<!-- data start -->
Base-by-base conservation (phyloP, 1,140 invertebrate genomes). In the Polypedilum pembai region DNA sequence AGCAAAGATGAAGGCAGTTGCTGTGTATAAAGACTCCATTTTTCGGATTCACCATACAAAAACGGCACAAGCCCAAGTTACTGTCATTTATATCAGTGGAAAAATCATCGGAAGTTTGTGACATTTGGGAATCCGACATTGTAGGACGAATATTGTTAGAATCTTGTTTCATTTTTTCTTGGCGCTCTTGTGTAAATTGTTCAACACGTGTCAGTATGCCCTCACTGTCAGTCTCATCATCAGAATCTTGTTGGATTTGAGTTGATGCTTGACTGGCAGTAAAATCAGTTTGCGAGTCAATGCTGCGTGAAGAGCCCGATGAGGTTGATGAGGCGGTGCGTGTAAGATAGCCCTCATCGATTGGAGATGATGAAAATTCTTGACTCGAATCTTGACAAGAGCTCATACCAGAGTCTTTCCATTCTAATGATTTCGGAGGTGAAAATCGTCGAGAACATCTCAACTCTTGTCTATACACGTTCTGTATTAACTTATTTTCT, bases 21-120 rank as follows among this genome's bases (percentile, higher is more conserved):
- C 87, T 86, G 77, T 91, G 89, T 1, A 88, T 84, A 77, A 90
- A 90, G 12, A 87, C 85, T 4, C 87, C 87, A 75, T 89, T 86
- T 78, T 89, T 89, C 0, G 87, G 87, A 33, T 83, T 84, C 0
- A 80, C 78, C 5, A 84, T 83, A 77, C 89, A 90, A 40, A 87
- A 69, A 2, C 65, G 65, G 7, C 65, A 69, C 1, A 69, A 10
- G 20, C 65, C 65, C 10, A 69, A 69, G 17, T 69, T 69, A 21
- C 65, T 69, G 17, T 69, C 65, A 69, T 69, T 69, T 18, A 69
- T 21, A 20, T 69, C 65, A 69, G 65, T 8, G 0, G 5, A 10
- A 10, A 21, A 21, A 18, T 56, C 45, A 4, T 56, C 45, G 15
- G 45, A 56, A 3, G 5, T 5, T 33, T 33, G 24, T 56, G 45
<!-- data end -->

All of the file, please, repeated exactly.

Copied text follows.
Base-by-base conservation (phyloP, 1,140 invertebrate genomes). In the Polypedilum pembai region DNA sequence AGCAAAGATGAAGGCAGTTGCTGTGTATAAAGACTCCATTTTTCGGATTCACCATACAAAAACGGCACAAGCCCAAGTTACTGTCATTTATATCAGTGGAAAAATCATCGGAAGTTTGTGACATTTGGGAATCCGACATTGTAGGACGAATATTGTTAGAATCTTGTTTCATTTTTTCTTGGCGCTCTTGTGTAAATTGTTCAACACGTGTCAGTATGCCCTCACTGTCAGTCTCATCATCAGAATCTTGTTGGATTTGAGTTGATGCTTGACTGGCAGTAAAATCAGTTTGCGAGTCAATGCTGCGTGAAGAGCCCGATGAGGTTGATGAGGCGGTGCGTGTAAGATAGCCCTCATCGATTGGAGATGATGAAAATTCTTGACTCGAATCTTGACAAGAGCTCATACCAGAGTCTTTCCATTCTAATGATTTCGGAGGTGAAAATCGTCGAGAACATCTCAACTCTTGTCTATACACGTTCTGTATTAACTTATTTTCT, bases 21-120 rank as follows among this genome's bases (percentile, higher is more conserved):
- C 87, T 86, G 77, T 91, G 89, T 1, A 88, T 84, A 77, A 90
- A 90, G 12, A 87, C 85, T 4, C 87, C 87, A 75, T 89, T 86
- T 78, T 89, T 89, C 0, G 87, G 87, A 33, T 83, T 84, C 0
- A 80, C 78, C 5, A 84, T 83, A 77, C 89, A 90, A 40, A 87
- A 69, A 2, C 65, G 65, G 7, C 65, A 69, C 1, A 69, A 10
- G 20, C 65, C 65, C 10, A 69, A 69, G 17, T 69, T 69, A 21
- C 65, T 69, G 17, T 69, C 65, A 69, T 69, T 69, T 18, A 69
- T 21, A 20, T 69, C 65, A 69, G 65, T 8, G 0, G 5, A 10
- A 10, A 21, A 21, A 18, T 56, C 45, A 4, T 56, C 45, G 15
- G 45, A 56, A 3, G 5, T 5, T 33, T 33, G 24, T 56, G 45